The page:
It seems an awfully long time since I described a City victory.
That I’m about to try and unpick a 7-0 defeat says a lot about the direction in which we appear to be heading right now; the spirited but ultimately fruitless showings against Chelsea and Arsenal now little more than a distant memory.
And while I’ll defend Chris Hughton the man, until I’m yellow in the face – his dignity in defeat yesterday a lesson to many – I’m rapidly running out of reasons to defend Hughton the football manager. To ship seven when in reality it could have easily been ten smacks of a complete horror show… which it was from start to finish.
That our best player was John Ruddy by a country mile says all you need to know, and ironically – on a day when England number one Joe Hart was dropped in the Man City goal – the big man was given the perfect platform to showcase his England credentials. The fact he delivered – or had to deliver in such an emphatic way – was as fortunate as it was tragic.
One of the biggest disappointments of yesterday was that we all saw it coming. A midweek catastrophe in the other half of Manchester had already sent the alarm bells ringing – injuries to key players etc – and so we all knew we were up against it before a ball had been kicked.
Yet at the back of all our minds we hoped that – as is sometimes the case – with the odds stacked against them they’d find, from somewhere, a display of guts, grit and determination that would level the playing field; one that would see City ‘get in their faces’ and give them not a second to settle on the ball.
It’s happened plenty of times before. In the face of adversity a team drags itself up from the bootstraps and confounds everyone with a display that sets the pulses racing and makes the hairs on the back of the net stand up.
Alas, yesterday’s ‘performance’ was the very antithesis of that scenario.
It’s impossible to even attempt to dissect the wrongs – there were that many – but never has the ‘rabbit dazzled in headlights’ cliché seemed more appropriate.
From the very first minute, when Ruddy had to scramble Zabaleta’s near-post cross off for a corner City were on the back foot and, as Hughton admitted afterwards, at no stage of the game did his side get anything close to resembling a foothold in the game.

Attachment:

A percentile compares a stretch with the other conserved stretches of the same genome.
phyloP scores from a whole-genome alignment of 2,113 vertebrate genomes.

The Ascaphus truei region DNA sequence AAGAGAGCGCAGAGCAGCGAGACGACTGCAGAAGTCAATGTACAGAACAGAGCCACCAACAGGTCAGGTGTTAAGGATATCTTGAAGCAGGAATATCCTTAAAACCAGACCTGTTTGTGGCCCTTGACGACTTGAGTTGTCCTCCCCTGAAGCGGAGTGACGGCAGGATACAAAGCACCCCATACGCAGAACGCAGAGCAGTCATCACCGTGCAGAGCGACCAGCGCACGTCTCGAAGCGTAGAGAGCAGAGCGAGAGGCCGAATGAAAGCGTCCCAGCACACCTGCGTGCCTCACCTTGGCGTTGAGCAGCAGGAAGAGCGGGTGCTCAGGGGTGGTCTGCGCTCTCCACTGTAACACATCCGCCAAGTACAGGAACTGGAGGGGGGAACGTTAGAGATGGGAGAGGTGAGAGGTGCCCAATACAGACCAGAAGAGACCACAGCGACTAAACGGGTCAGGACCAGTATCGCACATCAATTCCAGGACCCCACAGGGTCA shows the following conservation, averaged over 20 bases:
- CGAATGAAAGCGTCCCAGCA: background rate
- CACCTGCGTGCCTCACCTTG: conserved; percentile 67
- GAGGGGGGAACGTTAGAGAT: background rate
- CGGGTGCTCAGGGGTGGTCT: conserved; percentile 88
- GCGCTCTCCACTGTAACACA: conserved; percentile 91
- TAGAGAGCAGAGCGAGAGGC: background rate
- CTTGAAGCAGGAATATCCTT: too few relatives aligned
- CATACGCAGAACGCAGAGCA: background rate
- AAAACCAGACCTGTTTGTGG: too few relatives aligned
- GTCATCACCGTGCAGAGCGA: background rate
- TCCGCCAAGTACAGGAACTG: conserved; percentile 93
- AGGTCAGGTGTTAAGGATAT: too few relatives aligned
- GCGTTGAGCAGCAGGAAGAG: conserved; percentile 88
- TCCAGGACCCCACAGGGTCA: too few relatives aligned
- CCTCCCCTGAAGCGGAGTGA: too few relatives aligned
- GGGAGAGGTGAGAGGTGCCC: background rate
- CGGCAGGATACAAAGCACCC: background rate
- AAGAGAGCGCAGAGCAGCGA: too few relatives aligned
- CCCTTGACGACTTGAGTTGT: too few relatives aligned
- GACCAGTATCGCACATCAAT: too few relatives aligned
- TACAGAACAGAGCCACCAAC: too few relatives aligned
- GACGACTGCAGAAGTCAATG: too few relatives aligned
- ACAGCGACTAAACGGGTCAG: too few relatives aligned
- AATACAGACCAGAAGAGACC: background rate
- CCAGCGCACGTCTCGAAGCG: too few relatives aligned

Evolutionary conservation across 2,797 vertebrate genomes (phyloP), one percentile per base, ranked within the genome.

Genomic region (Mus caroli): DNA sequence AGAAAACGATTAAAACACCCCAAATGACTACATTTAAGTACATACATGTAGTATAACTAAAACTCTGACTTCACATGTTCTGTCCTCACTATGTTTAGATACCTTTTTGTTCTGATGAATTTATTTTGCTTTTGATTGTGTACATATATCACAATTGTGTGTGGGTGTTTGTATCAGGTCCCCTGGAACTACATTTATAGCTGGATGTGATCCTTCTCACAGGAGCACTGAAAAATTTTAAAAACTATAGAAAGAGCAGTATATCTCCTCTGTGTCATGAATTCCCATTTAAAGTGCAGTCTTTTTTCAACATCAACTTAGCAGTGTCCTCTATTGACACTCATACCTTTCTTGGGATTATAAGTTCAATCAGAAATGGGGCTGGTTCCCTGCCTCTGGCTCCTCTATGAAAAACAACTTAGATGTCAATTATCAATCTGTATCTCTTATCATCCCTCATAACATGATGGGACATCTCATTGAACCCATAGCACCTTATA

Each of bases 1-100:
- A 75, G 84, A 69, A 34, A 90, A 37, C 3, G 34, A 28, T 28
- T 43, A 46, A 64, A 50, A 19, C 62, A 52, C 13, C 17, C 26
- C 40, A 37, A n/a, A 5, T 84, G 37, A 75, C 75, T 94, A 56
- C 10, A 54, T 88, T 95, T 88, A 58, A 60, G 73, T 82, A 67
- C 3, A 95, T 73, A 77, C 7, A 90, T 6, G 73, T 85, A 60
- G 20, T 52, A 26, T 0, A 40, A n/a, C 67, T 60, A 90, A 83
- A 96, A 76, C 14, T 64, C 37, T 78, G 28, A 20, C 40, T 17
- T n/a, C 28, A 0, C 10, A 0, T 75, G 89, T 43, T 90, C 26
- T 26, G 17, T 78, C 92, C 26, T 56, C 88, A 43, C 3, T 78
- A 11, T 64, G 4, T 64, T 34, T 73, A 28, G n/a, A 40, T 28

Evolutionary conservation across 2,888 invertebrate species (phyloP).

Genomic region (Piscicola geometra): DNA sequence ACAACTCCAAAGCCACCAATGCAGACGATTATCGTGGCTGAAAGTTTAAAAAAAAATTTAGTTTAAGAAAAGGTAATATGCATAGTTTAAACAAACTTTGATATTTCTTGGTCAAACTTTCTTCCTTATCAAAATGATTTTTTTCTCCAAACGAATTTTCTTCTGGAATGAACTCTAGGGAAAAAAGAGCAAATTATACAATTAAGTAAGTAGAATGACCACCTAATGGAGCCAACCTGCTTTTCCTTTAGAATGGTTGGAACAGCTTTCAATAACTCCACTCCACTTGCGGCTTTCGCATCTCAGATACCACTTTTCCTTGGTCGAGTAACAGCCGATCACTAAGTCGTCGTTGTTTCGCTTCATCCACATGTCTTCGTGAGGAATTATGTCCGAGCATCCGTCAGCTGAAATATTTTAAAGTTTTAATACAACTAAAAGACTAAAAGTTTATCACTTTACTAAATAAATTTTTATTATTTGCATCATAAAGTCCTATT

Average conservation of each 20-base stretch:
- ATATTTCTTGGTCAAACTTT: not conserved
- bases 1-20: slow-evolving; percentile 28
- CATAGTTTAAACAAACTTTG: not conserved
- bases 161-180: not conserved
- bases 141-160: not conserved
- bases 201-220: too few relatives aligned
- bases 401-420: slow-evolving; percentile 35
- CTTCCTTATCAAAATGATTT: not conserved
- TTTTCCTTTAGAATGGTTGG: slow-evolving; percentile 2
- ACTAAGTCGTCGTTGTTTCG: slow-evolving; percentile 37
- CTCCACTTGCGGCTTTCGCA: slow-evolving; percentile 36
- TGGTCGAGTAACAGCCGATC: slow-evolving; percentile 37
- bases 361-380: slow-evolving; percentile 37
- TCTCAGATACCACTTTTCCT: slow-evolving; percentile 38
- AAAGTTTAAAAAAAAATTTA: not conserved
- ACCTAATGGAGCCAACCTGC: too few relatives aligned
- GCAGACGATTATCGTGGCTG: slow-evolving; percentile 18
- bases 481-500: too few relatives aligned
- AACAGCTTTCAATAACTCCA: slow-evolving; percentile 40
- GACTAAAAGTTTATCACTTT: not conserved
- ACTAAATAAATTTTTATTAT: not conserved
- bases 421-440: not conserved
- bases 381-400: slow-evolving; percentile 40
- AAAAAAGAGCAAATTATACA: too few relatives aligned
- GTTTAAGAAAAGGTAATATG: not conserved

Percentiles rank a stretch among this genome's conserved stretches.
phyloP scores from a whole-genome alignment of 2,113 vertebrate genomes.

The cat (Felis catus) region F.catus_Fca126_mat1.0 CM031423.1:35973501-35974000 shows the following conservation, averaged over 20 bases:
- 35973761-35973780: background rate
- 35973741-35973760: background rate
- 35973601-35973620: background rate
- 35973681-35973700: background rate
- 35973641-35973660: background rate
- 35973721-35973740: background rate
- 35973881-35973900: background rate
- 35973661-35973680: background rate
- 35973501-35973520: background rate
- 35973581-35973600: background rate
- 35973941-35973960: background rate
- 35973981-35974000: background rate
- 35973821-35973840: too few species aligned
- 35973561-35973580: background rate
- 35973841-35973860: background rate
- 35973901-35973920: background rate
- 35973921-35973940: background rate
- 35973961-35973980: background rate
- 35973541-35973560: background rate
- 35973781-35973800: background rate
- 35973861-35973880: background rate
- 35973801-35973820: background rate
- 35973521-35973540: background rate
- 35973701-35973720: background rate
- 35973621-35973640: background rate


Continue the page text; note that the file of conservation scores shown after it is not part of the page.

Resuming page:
Short of Bassong and Turner waving the white flags there was little more City could have done to play the role of submissive opponent to a side that needed not the slightest encouragement.
With the riches available to formerly Roberto Mancini and latterly Manuel Pellegrini the gulf in quality was always going to be evident but none of us expected it to be *quite* so stark. As mentioned earlier, we’ve successfully gone toe-to-toe with Chelsea and Arsenal recently and while both emerged victorious, both knew they’d been in a game. Yesterday not so. It was the epitome of a stroll.
Other than the over-worked goalkeeping department, not one single part of the team functioned as Hughton would have wanted, the back four in particular now looking a shadow of its former self. It goes without saying that eighteen goals conceded in the last five games – which includes the clean-sheet against Cardiff – is not good enough.
That the one area where Hughton has always trumped Lambert is no longer a strength speaks volumes and further undermines the credibility of those, like me, who have defended his tenure throughout.
Of course, when you reach a low ebb Lady Luck typically deserts you and sure enough Hughton and his troops are currently on the receiving end. With yesterday’s bandwagon kicking off with that slice of Aguero fortune the tone was set and with Russell Martin deflecting Nastasic’s header in for the third it was a classic case of football kicking a man when he’s down.
But that doesn’t excuse the lack of heart… or fight. Hughton admitted afterwards that the travelling faithful had been badly let down for the second time in five days and you can only but feel for those hardy souls.
It would be wrong to single out individuals in a performance that was found wanting in so many ways but the quality of passing by some was of an ilk that would be more befitting the Thurlow Nunn League than the top level of English football. It was shocking.
If poor defending has been one that’s returned to haunt us, the ability to keep the ball is one ill that has never gone away. And for that one you can’t blame the manager; the ability to successfully shift the ball from A to B while under pressure a pre-requisite for any top level pro.
So… where do City go from here?
If Hughton survives to next weekend – McNally of course has history of taking action after 7-0 defeats – then it will very much be in the realms of the Last Chance Saloon. Failure to overcome a team in claret and blue when staring down the barrel invariably ends badly for City managers – just ask Worthy.
It’s going to be a long week…